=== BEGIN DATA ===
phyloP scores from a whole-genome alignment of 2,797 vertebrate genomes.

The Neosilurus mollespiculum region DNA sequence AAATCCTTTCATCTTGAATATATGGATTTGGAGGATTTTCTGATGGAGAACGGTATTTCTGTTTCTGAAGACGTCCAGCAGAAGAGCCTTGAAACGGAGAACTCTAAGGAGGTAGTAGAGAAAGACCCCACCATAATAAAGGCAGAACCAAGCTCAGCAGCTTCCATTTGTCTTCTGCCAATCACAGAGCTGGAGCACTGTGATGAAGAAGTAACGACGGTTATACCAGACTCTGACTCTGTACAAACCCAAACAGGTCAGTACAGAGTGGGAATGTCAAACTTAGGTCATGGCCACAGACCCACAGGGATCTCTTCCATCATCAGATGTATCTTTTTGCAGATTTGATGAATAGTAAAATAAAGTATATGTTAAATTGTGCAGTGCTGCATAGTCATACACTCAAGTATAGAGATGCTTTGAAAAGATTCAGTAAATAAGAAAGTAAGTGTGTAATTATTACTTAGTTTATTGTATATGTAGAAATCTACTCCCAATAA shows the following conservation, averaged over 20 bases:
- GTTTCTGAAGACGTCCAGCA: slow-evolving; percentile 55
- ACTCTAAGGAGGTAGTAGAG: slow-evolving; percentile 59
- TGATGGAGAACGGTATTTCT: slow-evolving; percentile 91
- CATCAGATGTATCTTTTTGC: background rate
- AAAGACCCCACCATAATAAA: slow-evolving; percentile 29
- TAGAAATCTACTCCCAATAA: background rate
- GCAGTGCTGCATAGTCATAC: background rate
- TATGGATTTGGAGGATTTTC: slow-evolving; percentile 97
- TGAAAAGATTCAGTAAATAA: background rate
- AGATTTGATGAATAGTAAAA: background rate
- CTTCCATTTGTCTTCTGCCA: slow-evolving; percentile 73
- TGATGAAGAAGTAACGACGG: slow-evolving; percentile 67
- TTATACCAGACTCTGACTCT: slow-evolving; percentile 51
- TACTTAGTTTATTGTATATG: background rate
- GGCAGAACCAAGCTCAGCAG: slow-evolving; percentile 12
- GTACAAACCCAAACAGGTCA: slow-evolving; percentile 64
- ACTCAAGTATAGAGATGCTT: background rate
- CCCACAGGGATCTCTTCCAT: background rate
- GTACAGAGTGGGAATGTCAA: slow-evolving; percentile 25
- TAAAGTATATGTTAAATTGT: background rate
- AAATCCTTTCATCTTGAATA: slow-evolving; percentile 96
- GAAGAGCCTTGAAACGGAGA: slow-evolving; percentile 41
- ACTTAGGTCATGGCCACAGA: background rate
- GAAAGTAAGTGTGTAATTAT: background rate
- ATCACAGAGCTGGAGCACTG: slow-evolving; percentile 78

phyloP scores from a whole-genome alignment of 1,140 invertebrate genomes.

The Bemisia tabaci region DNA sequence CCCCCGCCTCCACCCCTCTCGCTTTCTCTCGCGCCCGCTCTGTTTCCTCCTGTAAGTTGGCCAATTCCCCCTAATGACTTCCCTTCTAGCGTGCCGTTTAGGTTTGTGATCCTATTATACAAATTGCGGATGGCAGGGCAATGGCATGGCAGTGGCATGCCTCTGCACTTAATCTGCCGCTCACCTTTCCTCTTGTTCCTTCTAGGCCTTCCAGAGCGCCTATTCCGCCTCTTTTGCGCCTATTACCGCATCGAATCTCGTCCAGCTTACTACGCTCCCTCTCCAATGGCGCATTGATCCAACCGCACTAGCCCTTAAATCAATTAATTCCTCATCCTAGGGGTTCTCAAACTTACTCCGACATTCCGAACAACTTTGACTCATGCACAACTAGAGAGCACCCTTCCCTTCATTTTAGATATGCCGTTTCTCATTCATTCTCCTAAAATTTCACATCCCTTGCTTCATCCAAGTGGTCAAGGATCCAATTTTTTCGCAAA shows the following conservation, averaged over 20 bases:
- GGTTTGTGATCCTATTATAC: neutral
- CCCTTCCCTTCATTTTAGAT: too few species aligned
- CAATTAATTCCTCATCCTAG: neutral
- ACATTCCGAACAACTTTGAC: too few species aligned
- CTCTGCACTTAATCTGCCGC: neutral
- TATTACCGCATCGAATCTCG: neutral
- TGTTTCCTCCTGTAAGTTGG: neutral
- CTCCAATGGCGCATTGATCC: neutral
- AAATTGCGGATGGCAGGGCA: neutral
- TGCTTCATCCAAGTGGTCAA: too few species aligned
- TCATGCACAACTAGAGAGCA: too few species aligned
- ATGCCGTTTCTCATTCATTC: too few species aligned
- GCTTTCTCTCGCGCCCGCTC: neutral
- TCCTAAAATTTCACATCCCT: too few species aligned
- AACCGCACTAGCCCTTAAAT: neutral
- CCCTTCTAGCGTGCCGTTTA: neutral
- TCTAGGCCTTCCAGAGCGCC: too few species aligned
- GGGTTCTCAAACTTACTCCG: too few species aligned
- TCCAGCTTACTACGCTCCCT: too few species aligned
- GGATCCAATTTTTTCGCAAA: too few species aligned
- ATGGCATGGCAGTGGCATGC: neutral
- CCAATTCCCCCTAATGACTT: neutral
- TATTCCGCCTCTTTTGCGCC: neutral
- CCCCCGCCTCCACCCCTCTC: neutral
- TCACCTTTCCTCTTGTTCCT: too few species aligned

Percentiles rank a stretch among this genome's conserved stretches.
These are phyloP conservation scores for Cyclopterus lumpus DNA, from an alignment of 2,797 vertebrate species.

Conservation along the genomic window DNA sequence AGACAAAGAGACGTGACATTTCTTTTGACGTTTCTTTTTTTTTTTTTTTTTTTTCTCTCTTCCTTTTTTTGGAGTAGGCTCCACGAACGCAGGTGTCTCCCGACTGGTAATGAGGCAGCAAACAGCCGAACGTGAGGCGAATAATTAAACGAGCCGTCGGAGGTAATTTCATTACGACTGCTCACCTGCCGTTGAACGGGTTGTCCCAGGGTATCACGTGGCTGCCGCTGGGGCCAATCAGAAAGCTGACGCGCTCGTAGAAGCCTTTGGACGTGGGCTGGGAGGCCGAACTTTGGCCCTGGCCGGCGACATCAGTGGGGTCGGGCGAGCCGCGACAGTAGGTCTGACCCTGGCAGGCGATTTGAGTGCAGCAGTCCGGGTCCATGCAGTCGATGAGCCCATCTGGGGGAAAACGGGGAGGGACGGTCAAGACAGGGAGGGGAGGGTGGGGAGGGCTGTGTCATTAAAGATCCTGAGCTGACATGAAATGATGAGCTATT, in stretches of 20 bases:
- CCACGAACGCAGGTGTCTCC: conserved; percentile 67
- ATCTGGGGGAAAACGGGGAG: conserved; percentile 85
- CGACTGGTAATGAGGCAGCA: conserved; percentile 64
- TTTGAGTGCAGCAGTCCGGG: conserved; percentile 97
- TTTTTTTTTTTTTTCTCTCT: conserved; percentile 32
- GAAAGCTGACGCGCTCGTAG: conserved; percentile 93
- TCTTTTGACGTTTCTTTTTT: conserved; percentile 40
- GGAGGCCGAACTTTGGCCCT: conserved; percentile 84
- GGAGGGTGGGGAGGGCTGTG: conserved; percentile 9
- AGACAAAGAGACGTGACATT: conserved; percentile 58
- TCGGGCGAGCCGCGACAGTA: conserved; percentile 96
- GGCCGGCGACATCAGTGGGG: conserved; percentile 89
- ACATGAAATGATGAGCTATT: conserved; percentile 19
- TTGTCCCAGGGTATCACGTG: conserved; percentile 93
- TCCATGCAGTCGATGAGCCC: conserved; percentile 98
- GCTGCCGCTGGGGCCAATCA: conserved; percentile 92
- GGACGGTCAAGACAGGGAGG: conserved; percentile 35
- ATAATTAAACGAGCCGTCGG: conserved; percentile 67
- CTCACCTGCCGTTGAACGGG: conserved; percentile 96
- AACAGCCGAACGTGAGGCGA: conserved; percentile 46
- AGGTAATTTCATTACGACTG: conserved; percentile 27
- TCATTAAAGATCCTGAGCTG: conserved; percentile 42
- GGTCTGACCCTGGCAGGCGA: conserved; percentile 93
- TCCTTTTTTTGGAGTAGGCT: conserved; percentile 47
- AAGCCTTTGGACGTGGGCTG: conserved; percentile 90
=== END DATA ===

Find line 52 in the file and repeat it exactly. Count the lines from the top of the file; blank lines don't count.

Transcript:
- TATTCCGCCTCTTTTGCGCC: neutral